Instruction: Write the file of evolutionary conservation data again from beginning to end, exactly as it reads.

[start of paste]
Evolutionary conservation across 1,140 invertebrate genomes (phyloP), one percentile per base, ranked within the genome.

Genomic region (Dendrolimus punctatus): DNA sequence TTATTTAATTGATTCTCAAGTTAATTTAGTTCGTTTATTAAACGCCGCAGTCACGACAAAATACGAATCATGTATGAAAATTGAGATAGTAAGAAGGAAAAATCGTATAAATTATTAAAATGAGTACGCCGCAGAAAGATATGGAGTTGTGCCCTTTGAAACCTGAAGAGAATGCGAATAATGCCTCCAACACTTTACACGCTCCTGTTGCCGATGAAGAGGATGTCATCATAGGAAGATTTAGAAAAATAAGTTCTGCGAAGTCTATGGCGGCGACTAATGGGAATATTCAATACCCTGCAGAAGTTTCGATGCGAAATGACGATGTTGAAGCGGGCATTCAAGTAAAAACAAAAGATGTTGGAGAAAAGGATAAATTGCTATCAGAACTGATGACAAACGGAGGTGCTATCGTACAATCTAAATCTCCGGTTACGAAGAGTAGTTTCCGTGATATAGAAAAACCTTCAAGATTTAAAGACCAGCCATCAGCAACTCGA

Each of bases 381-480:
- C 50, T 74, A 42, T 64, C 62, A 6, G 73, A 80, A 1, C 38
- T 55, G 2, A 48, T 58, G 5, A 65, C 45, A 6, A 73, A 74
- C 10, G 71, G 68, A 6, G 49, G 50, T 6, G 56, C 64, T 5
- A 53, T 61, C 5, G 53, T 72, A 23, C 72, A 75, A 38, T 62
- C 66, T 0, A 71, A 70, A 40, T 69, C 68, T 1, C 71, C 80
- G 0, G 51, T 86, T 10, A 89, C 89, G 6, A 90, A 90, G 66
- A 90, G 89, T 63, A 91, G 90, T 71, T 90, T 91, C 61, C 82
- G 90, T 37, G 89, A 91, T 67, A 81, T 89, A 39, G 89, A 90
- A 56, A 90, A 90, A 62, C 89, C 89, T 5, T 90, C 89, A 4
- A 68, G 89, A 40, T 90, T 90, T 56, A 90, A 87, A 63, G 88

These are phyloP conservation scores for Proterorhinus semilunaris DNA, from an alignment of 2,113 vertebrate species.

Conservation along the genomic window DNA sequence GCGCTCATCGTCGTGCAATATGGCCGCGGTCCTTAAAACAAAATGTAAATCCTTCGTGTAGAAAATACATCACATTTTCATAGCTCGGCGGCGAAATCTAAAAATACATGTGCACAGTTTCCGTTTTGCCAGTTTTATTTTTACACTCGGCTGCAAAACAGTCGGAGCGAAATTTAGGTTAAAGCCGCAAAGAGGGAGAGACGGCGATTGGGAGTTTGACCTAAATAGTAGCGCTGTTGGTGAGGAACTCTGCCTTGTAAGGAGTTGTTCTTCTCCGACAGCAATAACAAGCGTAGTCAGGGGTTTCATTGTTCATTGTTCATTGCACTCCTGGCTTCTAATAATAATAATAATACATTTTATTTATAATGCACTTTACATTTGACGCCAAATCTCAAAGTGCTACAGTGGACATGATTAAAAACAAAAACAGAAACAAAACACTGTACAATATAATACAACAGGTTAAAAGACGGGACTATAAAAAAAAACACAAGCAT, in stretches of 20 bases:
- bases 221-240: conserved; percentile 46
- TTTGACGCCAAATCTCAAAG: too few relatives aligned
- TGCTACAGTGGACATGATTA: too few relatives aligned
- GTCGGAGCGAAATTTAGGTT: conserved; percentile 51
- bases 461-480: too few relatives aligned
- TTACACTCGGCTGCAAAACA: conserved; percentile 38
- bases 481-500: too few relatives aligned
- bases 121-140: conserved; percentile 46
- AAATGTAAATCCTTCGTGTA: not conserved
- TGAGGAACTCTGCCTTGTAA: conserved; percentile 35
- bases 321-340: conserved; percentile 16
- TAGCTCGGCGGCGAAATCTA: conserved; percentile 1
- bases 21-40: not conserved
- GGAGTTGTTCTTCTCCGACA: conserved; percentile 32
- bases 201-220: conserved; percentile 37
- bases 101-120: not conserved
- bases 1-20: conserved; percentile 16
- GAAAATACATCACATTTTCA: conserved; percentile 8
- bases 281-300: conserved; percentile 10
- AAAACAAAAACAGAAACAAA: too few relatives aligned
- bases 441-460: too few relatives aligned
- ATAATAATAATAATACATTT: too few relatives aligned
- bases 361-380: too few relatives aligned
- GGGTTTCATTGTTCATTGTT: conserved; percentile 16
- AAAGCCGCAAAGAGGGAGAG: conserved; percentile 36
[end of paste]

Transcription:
Evolutionary conservation across 1,140 invertebrate genomes (phyloP), one percentile per base, ranked within the genome.

Genomic region (Dendrolimus punctatus): DNA sequence TTATTTAATTGATTCTCAAGTTAATTTAGTTCGTTTATTAAACGCCGCAGTCACGACAAAATACGAATCATGTATGAAAATTGAGATAGTAAGAAGGAAAAATCGTATAAATTATTAAAATGAGTACGCCGCAGAAAGATATGGAGTTGTGCCCTTTGAAACCTGAAGAGAATGCGAATAATGCCTCCAACACTTTACACGCTCCTGTTGCCGATGAAGAGGATGTCATCATAGGAAGATTTAGAAAAATAAGTTCTGCGAAGTCTATGGCGGCGACTAATGGGAATATTCAATACCCTGCAGAAGTTTCGATGCGAAATGACGATGTTGAAGCGGGCATTCAAGTAAAAACAAAAGATGTTGGAGAAAAGGATAAATTGCTATCAGAACTGATGACAAACGGAGGTGCTATCGTACAATCTAAATCTCCGGTTACGAAGAGTAGTTTCCGTGATATAGAAAAACCTTCAAGATTTAAAGACCAGCCATCAGCAACTCGA

Each of bases 381-480:
- C 50, T 74, A 42, T 64, C 62, A 6, G 73, A 80, A 1, C 38
- T 55, G 2, A 48, T 58, G 5, A 65, C 45, A 6, A 73, A 74
- C 10, G 71, G 68, A 6, G 49, G 50, T 6, G 56, C 64, T 5
- A 53, T 61, C 5, G 53, T 72, A 23, C 72, A 75, A 38, T 62
- C 66, T 0, A 71, A 70, A 40, T 69, C 68, T 1, C 71, C 80
- G 0, G 51, T 86, T 10, A 89, C 89, G 6, A 90, A 90, G 66
- A 90, G 89, T 63, A 91, G 90, T 71, T 90, T 91, C 61, C 82
- G 90, T 37, G 89, A 91, T 67, A 81, T 89, A 39, G 89, A 90
- A 56, A 90, A 90, A 62, C 89, C 89, T 5, T 90, C 89, A 4
- A 68, G 89, A 40, T 90, T 90, T 56, A 90, A 87, A 63, G 88

These are phyloP conservation scores for Proterorhinus semilunaris DNA, from an alignment of 2,113 vertebrate species.

Conservation along the genomic window DNA sequence GCGCTCATCGTCGTGCAATATGGCCGCGGTCCTTAAAACAAAATGTAAATCCTTCGTGTAGAAAATACATCACATTTTCATAGCTCGGCGGCGAAATCTAAAAATACATGTGCACAGTTTCCGTTTTGCCAGTTTTATTTTTACACTCGGCTGCAAAACAGTCGGAGCGAAATTTAGGTTAAAGCCGCAAAGAGGGAGAGACGGCGATTGGGAGTTTGACCTAAATAGTAGCGCTGTTGGTGAGGAACTCTGCCTTGTAAGGAGTTGTTCTTCTCCGACAGCAATAACAAGCGTAGTCAGGGGTTTCATTGTTCATTGTTCATTGCACTCCTGGCTTCTAATAATAATAATAATACATTTTATTTATAATGCACTTTACATTTGACGCCAAATCTCAAAGTGCTACAGTGGACATGATTAAAAACAAAAACAGAAACAAAACACTGTACAATATAATACAACAGGTTAAAAGACGGGACTATAAAAAAAAACACAAGCAT, in stretches of 20 bases:
- bases 221-240: conserved; percentile 46
- TTTGACGCCAAATCTCAAAG: too few relatives aligned
- TGCTACAGTGGACATGATTA: too few relatives aligned
- GTCGGAGCGAAATTTAGGTT: conserved; percentile 51
- bases 461-480: too few relatives aligned
- TTACACTCGGCTGCAAAACA: conserved; percentile 38
- bases 481-500: too few relatives aligned
- bases 121-140: conserved; percentile 46
- AAATGTAAATCCTTCGTGTA: not conserved
- TGAGGAACTCTGCCTTGTAA: conserved; percentile 35
- bases 321-340: conserved; percentile 16
- TAGCTCGGCGGCGAAATCTA: conserved; percentile 1
- bases 21-40: not conserved
- GGAGTTGTTCTTCTCCGACA: conserved; percentile 32
- bases 201-220: conserved; percentile 37
- bases 101-120: not conserved
- bases 1-20: conserved; percentile 16
- GAAAATACATCACATTTTCA: conserved; percentile 8
- bases 281-300: conserved; percentile 10
- AAAACAAAAACAGAAACAAA: too few relatives aligned
- bases 441-460: too few relatives aligned
- ATAATAATAATAATACATTT: too few relatives aligned
- bases 361-380: too few relatives aligned
- GGGTTTCATTGTTCATTGTT: conserved; percentile 16
- AAAGCCGCAAAGAGGGAGAG: conserved; percentile 36